Subject: Re: Bitfields and kernel
To: Steven J. Dovich <dovich@lethe.tiac.net>
From: m. k. buelow <token@mayn.de>
List: tech-kern
Date: 09/28/1999 23:47:09
Steven J. Dovich wrote:

>The problem with this is that ANSI C does not define the behavior for
>enums as bit masks. The C++ committee ran into this and departed from
>C in this respect because there was significant use of the construct
>in the IOSTREAMS classes. As a result, C++ guarantees sufficient storage
>to represent values between the enum-max and enum-min values. ANSI C on
>the other hand permits the compiler to do all manner of value compression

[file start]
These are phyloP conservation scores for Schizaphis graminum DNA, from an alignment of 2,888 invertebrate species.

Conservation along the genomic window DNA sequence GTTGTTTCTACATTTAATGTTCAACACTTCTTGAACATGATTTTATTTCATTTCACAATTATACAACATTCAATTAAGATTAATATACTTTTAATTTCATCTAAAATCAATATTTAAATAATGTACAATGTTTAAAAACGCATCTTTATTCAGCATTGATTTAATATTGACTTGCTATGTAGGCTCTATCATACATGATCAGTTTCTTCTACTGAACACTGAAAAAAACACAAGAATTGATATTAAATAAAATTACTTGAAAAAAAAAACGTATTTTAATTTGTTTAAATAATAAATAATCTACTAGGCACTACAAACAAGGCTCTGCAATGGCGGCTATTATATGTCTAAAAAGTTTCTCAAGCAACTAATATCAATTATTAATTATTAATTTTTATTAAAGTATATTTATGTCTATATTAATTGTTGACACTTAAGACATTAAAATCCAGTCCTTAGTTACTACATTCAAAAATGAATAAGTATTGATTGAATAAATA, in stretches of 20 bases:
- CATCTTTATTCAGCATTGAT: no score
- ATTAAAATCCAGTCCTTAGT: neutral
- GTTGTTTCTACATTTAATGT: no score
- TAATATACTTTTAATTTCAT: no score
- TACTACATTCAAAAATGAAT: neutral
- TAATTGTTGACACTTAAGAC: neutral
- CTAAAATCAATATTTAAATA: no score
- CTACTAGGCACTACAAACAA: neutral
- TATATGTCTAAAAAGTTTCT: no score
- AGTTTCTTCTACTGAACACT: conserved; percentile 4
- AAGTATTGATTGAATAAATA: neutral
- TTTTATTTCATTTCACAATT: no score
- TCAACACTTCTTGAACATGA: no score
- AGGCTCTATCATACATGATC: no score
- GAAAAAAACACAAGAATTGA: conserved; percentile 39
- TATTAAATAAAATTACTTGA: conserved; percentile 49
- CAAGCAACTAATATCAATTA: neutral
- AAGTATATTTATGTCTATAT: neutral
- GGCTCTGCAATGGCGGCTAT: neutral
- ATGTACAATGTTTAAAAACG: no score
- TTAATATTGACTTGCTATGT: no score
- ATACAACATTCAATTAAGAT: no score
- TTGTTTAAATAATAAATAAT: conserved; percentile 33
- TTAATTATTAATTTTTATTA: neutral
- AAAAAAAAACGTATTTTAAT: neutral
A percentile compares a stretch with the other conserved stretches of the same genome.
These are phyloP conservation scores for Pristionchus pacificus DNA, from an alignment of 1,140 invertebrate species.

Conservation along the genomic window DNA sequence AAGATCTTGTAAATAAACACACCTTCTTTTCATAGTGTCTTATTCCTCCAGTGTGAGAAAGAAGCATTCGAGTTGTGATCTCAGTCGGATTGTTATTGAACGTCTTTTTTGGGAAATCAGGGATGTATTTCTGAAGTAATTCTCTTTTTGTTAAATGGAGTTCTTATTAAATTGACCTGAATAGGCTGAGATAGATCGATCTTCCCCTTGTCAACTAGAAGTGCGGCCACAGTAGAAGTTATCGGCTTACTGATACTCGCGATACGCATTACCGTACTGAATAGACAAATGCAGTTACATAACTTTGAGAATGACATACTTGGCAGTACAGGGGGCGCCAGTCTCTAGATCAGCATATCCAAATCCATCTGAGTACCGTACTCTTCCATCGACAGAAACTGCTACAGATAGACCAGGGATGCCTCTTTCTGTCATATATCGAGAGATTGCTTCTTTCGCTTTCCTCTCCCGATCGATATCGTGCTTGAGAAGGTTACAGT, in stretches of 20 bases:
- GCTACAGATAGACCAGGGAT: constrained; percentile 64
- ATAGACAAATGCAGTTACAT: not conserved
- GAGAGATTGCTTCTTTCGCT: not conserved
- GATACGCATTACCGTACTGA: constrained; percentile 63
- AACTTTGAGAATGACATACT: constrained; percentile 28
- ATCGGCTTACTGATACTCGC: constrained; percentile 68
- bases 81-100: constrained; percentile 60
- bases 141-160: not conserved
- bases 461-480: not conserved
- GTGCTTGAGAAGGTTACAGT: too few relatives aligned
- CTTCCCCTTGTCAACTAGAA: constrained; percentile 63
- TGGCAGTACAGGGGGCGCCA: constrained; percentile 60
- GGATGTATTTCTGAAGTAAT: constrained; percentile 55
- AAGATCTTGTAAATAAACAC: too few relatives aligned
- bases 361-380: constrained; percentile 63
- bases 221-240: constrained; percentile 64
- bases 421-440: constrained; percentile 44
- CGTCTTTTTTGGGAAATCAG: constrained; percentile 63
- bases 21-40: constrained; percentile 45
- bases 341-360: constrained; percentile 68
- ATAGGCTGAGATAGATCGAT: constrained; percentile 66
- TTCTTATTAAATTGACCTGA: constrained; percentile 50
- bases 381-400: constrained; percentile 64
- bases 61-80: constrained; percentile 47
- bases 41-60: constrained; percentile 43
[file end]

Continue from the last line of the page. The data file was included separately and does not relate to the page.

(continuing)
>to minimize the bits necessary to represent the enumerated values. As
>a result, unless the enum type contains an enumerated symbol for the
>value, you can't rely on the language to store the value in an object
>of that type.

I thought enums were treated as integral types?
If I have "enum { SOMEFLAG = (1<<2) };" how else could SOMEFLAG
be interpreted but with 4?  
The ANSI C rationale says:

3.1.3.3  Enumeration constants

Whereas an enumeration variable may have any integer type that correctly
represents all its values when widened to int, an enumeration constant is
only usable as the value of an expression.  Hence its type is simply int.
(See 3.1.2.5.)  

So the compiler always treats SOMEFLAG as (int)SOMEFLAG, or am I
missing something?

In C++, the "enum kludge" can be avoided entirely, with real constants
of course.

mkb